In their perfect, all-knowing wisdom, the United States Congress in 1934 limited the legal length of a rifle barrel to no shorter than 16 inches. For barrels under 16 inches, the National Firearms Act requires gun owners to apply for a special license and render unto Uncle Sam a $200 tax stamp.
But the Act includes a caveat. Barrels are measured from the breech face to “the furthermost end of the barrel or permanently attached muzzle device.” A barrel can be 14.5 inches long, for example, provided a 1.5-inch muzzle device is also permanently affixed.
According to the National Firearms Handbook, “Permanent methods of attachment include full-fusion gas or electric steel-seam welding, high-temperature (1100°F) silver soldering, or blind pinning with the pin head welded over.”
In my never-ending quest to avoid the NFA licensing process, I opted in my most recent AR build to purchase a 14.5 inch Ballistic Advantage barrel and pin/weld a 2 inch Daniel Defense muzzle brake to the end of it.
It may not be the most practical option (I only saved about 2 inches of overall length), but I enjoyed the project and I think the barrel/brake looks great with my 15 inch Rainer Arms rail.
Step 1: Choose your Muzzle Device
Keep two things in mind when choosing your muzzle device: barrel length and rail length. If you’re using a muzzle brake, pick one that both meets or exceeds the 16 inch mark and one that will clear your rail.
As the pin/weld option is gaining popularity, many gun parts manufacturers offer brakes designed specifically for this purpose. Daniel Defense offers an extended version of their Muzzle Climb Mitigator to ensure the brake holes will clear a 15 inch rail. I’ve also seen muzzle devices with a pre-drilled hole (more on that below).
You can also use other muzzle devices (flash suppressors, flash cans, etc.) that direct the blast forward instead of upwards. In that case, your only concern will be to meet the 16 inch barrel + brake requirement.
Step 2: Drill the Hole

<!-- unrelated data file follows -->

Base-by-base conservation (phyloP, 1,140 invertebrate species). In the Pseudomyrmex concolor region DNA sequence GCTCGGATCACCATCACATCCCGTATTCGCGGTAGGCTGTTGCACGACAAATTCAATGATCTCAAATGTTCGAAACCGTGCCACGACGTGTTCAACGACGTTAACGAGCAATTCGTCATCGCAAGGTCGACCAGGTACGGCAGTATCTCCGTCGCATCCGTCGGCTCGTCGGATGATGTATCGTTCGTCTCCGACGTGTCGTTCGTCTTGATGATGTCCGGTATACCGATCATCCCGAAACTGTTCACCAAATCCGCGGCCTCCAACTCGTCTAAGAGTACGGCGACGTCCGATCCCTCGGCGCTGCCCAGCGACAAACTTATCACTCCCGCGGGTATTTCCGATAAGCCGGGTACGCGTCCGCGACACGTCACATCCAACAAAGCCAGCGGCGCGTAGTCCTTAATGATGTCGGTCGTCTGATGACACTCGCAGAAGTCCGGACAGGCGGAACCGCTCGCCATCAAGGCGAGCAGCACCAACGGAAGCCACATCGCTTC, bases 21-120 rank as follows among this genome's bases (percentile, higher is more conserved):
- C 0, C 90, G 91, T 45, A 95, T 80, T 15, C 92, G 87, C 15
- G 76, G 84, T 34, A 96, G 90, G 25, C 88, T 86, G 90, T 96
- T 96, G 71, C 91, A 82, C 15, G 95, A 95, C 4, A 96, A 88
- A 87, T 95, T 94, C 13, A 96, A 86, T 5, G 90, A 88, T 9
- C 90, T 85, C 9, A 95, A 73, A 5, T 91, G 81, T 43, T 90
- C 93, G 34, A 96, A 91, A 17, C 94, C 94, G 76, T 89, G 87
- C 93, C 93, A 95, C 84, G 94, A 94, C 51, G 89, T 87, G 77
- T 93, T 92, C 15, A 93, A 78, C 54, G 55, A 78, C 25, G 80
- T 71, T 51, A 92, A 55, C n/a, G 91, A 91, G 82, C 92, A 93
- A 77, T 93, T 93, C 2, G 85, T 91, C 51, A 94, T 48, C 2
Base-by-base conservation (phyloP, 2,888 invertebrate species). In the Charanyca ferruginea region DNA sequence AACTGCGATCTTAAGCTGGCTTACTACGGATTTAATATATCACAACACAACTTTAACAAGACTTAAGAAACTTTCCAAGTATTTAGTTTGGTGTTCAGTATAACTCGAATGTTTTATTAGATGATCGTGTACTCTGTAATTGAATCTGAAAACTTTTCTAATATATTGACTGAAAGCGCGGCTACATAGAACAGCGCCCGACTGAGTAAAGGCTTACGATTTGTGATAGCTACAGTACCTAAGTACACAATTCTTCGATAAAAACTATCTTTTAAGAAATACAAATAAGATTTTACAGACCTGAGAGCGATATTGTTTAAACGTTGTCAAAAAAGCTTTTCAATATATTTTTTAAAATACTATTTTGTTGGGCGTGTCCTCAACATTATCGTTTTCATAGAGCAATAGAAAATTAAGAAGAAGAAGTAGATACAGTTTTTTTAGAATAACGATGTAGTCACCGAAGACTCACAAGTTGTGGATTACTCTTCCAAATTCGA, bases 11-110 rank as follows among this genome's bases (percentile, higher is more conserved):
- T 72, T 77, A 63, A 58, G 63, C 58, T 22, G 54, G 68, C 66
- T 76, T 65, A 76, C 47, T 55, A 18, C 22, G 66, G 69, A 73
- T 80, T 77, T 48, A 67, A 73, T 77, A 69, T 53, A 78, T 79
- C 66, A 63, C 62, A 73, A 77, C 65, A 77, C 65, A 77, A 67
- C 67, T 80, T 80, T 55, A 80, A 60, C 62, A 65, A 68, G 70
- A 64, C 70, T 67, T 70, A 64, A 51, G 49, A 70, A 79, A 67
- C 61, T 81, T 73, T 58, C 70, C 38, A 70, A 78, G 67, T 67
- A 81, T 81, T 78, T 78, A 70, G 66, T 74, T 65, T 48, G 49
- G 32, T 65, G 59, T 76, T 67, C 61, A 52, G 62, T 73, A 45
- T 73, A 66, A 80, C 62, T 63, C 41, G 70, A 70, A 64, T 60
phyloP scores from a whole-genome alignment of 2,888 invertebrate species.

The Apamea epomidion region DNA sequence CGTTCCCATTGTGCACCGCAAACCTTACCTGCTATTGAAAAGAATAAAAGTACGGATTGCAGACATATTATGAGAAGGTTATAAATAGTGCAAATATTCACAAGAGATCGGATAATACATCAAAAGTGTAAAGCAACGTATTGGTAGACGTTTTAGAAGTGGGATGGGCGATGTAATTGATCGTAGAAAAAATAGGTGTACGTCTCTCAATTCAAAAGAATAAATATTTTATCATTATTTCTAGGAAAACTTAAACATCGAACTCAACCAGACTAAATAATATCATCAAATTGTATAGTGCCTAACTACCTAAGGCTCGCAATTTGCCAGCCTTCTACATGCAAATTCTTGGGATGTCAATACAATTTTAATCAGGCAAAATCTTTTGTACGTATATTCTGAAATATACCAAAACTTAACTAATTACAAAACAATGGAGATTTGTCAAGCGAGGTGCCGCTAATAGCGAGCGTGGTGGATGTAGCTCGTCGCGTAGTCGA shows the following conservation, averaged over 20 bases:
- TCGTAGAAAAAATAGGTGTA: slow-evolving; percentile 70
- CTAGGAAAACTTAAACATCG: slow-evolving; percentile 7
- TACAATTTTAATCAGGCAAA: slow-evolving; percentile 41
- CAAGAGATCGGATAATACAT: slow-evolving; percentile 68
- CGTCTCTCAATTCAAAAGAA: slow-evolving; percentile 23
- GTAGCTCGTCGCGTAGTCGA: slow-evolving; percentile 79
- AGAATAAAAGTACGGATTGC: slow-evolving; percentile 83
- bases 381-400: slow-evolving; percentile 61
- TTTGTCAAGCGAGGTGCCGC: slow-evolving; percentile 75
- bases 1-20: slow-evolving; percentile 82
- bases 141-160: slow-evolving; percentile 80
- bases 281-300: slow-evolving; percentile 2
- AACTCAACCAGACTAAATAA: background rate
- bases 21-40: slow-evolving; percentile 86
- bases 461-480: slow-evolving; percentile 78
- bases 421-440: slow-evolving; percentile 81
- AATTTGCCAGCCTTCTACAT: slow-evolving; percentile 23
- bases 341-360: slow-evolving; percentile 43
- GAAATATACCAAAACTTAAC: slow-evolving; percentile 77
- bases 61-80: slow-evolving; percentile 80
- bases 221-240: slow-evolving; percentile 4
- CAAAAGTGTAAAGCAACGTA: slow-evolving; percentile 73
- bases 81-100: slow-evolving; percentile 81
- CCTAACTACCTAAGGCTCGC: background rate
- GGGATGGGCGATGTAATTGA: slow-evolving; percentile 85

For me, drilling the hole in the brake was the most time-consuming part of the process. This is a poor man’s how-to guide (see title), which means I didn’t have the fancy tools that are probably necessary for this job. But that’s never stopped me before, and with the combination of a Dremel tool and a power drill I made it through eventually.
I opted to drill the hole before installing the muzzle device. There’s a risk to this method, of course, and I nearly wasn’t able to thread the brake onto the barrel. But it was much easier to work with the brake pre-install, and I knew exactly when I’d drilled far enough.
I chose the bit size based on the pin I planned to use. It doesn’t have to match perfectly. It just needs to be large enough for the pin to fit and small enough to keep the pin upright.
Step 3: Measure and Cut the Pin
I used the end of a steel punch for my pin. I dropped the punch into the hole, marked the appropriate length, and cut it with a Dremel tool.
Step 4: Install the Pin
First, install your muzzle device like you normally would.
The pin needs to be seated into the barrel threads so that the brake cannot be turned once the weld covers the pin. For that, I returned to my drill/Dremel combination and cut a small indent into the threads. Obviously, you don’t want to get carried away at this point—drilling all the way through would likely ruin the barrel.
Once you have a small hole, simply tap the pin into it until the pin is secure. It’s also helpful to round one side of the pin so it seats more firmly in the indent in the threads.
Step 5: Weld the Pin in Place
I wanted to file down the bubble and paint over it, but I decided against it. The weld should be obvious, just in case the gun is ever inspected by authorities.
I found pinning and welding my muzzle device to my barrel to be a relatively simple project. Drilling the pin hole was time-consuming but not difficult. And once I cut a correctly sized pin, the weld was a piece of cake.
If you develop hives at the thought of marring your muzzle device, this project probably isn’t for you. Also, if you aren’t 100% sure about your barrel/brake configuration, pinning and welding isn’t the way to go. It is possible to remove the muzzle device, but you might not be able to salvage the threads on your barrel. “Permanently affixed” means exactly that.
That being said, a little touch-up paint can make the weld almost invisible, and I’m confident that my muzzle device won’t be too disruptive to my fellow shooters at the range.
If you used a different method, let us know about it in the comments!